Regular exercise and a healthy diet low in sugar and saturated fats, devoid of smoking and high alcohol consumption can reduce the risks associated with diabetes, hypertension, high blood pressure and depression. As can healthy sleeping patterns not too little or too much. A large study published in 2021 found people in their 50s and 60s who don’t get enough sleep are more likely to get dementia later in life.
Some research also suggests dancing could be a powerful antidote to loss of brain function.
A study in the New England Journal of Medicine involving 469 people over 75 found “dancing was the only physical activity associated with a lower risk of dementia.” By stimulating both the mind and the body, dancing offers a two-pronged benefit: Along with engaging the brain, requiring memory, coordination and cognition, the physical activity of dancing can also lower the risk of cardiovascular disease.
Problems With Vision And Spatial Awareness
Alzheimers disease can sometimes cause vision problems, making it difficult for people to judge distances between objects. The person may find it hard to distinguish contrast and colors or judge speed or distance.
These vision problems combined can affect the persons ability to drive.
Normal aging also affects eyesight, so it is essential to have regular checkups with an eye doctor.
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Before It’s Too Late Consider These Risk Factors
Dementia is not a specific disease. It’s a general term used to describe the latest stage of a neurodegenerative disease when it is too late to reverse the changes.
Not all of the cognitive impairments that can lead to dementia will, however. Some can be reversed and, crucially, many can be prevented through changes in the way we lead our lives, says Marina Boccardi, dementia expert at the German Research Center for Neurodegenerative Diseases .
Along with nutrition, exercise and sleep, social and mental stimulation are key in preventing and treating neurodegenerative diseases, say experts
“If we miss the chance to cure reversable conditions, that’s when they could become dementia,” she told DW.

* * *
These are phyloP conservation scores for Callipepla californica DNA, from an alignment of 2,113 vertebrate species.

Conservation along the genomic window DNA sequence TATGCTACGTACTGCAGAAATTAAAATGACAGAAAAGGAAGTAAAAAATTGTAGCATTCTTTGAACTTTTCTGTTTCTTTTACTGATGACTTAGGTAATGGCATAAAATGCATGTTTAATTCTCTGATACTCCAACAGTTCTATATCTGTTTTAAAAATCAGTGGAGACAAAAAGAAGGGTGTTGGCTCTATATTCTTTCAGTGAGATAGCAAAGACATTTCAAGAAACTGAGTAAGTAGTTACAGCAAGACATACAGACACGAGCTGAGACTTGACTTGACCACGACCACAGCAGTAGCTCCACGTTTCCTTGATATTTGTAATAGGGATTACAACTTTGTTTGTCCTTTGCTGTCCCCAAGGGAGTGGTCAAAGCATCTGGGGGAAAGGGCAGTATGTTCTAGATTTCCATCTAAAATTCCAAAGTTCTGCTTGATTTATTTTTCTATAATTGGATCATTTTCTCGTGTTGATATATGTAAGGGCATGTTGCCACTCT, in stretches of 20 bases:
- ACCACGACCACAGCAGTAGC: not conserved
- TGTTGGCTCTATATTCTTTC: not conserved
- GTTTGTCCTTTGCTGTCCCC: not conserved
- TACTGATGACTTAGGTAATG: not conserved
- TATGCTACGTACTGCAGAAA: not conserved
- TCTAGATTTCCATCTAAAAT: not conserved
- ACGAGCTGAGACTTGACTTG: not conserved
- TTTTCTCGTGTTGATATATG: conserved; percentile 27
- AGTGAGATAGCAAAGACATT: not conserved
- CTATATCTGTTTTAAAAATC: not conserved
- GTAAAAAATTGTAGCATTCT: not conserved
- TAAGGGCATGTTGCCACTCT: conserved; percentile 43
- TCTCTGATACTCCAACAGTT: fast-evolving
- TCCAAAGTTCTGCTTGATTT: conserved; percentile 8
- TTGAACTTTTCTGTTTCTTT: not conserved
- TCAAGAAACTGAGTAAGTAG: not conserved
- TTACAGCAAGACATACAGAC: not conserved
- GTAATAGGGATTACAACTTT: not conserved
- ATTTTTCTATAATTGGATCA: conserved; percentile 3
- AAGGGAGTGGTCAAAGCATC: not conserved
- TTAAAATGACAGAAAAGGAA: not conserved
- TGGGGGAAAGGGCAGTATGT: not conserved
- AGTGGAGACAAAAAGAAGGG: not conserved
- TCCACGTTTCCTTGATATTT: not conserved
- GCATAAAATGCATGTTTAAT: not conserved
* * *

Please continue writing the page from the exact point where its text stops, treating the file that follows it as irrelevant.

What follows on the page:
It’s difficult to pin down exactly what causes the neurological damages that can be precursors to dementia. But scientists have identified several factors that make your chances much more likely. The Lancet Commission on Dementia Prevention lists 12 main risks: Lower levels of education, hypertension, impaired hearing, smoking, obesity, depression, a lack of physical activity, diabetes and low social contact, as well as excessive alcohol consumption, traumatic brain injuries and air pollution. Recent research has also highlighted a link between sexual assault and dementia.
At What Age Can You Test Someone For The Signs Of Dementia
There is no one particular age that someone must meet before they can be assessed for signs of dementia, although dementia is more common in people over 65. Early-onset dementia can begin in people who are in their 30s, 40s, and 50s. Diagnosing dementia in its early stages is important as early treatment can slow the progression of symptoms and help to maintain mental functions.
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Problems Writing Or Speaking
The person may also have difficulty with words and communication. They may find it hard to follow or contribute to a conversation, or they may repeat themselves. They may also have difficulty writing down their thoughts.
The person may stop in the middle of a conversation, unable to figure out what to say next. They may also struggle to find the right word or label things incorrectly.
It is not uncommon for people to occasionally struggle to find the right word. Typically, they eventually remember it and do not experience the problem frequently.
Where To Get Help
- Your local community health centre
- National Dementia Helpline Dementia Australia Tel. 1800 100 500
- Aged Care Assessment Services Tel. 1300 135 090
- My Aged Care 1800 200 422
- Cognitive Dementia and Memory Service clinics Tel. 1300 135 090
- Carers Victoria Tel. 1800 242 636
- Commonwealth Carelink and Respite Centres Australian Government Tel. 1800 052 222
- Dementia Behaviour Management Advisory Service Tel. 1800 699 799 for 24-hour telephone advice for carers and care workers
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Difficulty Completing Everyday Tasks
The person may have difficulty completing an otherwise familiar task. For example, they may find it hard to: